512 - Junction, Castleford - A 5 minute walk took me to Cas's most celebrated real ale outlet, the Junction which many people had raved about to me.  In the recent Beer magazine, landlord Neil had even been featured as he serves local ales directly from wooden casks, or "the wood" as the experts say.  Only 2 of the many handpumps were in use on my visit, but the 5.7% Coda from Ridgeside was warming and powerful.  I needed warming as the pub was freezing, save for two real fires.  I huddled around one with three elderly men, the oldest one Jim is apparently the best "proddler" in the business, which means he was good at keeping the fires going.  There was some murmurings that the landlord was lazy in this department.  A young man came in, and his elders asked him about the modern obsession with tattoo's as he had plenty.  His response (and quote of the night) "they are like marmalade, you either love them or hate them!"  And on that note, it was time to get the train back to York, via Leeds of course.

Warming fire at the Junction thanks to Jim the Proddler.
So, the letter "C" is now complete (Cullingworth done back in the summer)  and we move swiftly on to "D" and in particular "Darrington" as soon as next Monday.  This means a trip to Pontefract so I'm staying in the same area.  Can it match Cas night?  It'll do well if it gets close.

Page 551 of the 2015 GBG complete - all going to plan.

Before that, 2 or 3 pub ticks in Manchester pre the Hull City game on Saturday.  December is looking like a predictably busy month with xmas nights out, football, funeral etc etc so the BRAPA trips may have to be shuffled around a bit.  January is even harder to plan due to one thing, the FA Cup.  A third round tie at home to Ipswich and I'll be gallivanting off to some BRAPA venue or other, but Concord Rangers away and I am practically there!  Please let's get knocked out early this year.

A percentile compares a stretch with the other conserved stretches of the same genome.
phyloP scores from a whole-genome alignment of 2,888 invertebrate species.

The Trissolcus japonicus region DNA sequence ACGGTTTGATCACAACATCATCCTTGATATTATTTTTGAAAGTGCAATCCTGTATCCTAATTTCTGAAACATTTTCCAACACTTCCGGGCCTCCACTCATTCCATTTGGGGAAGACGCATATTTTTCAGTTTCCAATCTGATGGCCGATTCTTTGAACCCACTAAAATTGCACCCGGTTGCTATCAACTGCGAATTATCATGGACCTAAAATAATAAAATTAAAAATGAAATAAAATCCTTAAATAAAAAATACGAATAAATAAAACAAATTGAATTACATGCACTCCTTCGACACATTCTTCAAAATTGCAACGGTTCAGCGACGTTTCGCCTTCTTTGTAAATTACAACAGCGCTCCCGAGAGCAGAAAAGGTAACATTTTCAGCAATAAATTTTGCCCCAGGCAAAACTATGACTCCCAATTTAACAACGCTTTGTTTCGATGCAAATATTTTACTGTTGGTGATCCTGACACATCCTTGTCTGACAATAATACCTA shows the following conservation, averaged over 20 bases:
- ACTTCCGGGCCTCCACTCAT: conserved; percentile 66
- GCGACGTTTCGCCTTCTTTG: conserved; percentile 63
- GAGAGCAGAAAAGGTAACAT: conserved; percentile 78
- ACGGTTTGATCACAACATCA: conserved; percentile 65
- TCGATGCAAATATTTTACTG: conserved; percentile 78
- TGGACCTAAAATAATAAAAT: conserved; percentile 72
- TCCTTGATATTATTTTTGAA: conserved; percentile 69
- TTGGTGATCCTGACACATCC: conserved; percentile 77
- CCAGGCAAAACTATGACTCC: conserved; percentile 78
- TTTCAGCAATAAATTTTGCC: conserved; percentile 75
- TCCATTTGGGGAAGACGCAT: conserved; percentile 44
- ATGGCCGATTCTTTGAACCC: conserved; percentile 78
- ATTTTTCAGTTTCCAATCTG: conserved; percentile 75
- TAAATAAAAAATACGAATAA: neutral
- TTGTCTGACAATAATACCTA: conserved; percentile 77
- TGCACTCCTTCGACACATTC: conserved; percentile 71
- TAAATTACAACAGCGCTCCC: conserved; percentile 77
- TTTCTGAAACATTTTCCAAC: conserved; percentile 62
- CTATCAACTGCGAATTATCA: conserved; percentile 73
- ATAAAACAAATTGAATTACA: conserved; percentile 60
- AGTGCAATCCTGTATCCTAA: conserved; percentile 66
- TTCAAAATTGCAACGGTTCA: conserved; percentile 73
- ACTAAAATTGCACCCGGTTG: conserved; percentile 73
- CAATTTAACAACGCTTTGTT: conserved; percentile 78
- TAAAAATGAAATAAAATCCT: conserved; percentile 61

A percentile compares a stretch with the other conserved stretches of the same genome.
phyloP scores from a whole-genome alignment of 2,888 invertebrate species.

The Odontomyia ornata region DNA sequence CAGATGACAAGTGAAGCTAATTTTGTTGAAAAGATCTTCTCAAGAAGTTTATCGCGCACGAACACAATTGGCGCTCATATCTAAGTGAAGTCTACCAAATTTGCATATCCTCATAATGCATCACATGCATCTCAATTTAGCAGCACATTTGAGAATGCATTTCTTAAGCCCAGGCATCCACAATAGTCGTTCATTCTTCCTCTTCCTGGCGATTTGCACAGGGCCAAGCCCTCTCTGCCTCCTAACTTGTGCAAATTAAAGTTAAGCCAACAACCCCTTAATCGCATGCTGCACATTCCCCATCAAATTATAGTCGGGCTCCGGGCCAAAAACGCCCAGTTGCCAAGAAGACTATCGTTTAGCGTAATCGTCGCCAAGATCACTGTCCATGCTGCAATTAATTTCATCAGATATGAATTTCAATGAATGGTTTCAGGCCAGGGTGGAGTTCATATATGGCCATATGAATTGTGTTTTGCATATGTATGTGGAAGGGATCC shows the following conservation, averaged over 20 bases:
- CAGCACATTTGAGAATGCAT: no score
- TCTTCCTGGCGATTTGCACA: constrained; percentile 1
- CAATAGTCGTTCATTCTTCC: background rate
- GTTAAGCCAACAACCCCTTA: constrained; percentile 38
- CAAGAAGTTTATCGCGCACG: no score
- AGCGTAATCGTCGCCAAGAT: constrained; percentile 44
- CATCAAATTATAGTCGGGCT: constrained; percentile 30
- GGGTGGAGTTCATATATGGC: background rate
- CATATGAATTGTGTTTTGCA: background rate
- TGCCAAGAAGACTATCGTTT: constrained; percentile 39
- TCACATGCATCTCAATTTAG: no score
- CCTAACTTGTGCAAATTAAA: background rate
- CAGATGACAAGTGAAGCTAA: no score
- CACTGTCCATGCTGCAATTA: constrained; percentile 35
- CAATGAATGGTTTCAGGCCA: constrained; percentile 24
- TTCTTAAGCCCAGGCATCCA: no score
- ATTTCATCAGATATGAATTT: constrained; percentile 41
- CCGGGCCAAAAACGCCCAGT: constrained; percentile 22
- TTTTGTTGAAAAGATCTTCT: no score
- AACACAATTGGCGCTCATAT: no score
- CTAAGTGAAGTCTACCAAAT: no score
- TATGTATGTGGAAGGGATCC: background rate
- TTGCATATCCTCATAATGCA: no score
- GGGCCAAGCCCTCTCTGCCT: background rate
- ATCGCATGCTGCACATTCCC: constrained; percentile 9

1. Sorry, I remember your second paragraph still. I hate to say this, but following some research for something else, I have discovered you weren't fare evading in any way. You had a valid ticket. Your York-Leeds pass. Sadly, 1-0 artist.

    There was still enough evidence to prosecute at South Shields though.

  2. So let's get this right- when I make an honest mistake, I was rightly treated like a criminal. And when I try and 'get away with it', and had a valid ticket all along! I'll never understand rail travel. Ha.

  3. Entirely correct. Funnily enough, there used to be, I'm not sure if it is still there, on the website of one of the companies that uses penalty fares, an FAQ page. One of the answers was something along the lines of "penalty fares are for those who make honest mistakes and fare evaders will be prosecuted." It definitely used the phrase honest mistake. If you did anything similar on the Geordie Mackem Metro again, they would come down on you like a ton of bricks, hence the name taking business.

    Given the obscureness of York-Leeds via Pontefract as a valid route (I was looking at something else and stumbled on it), I think questions would still be asked if somebody checked the ticket properly, especially if you encountered a revenue blockade by the dimwit security contractors.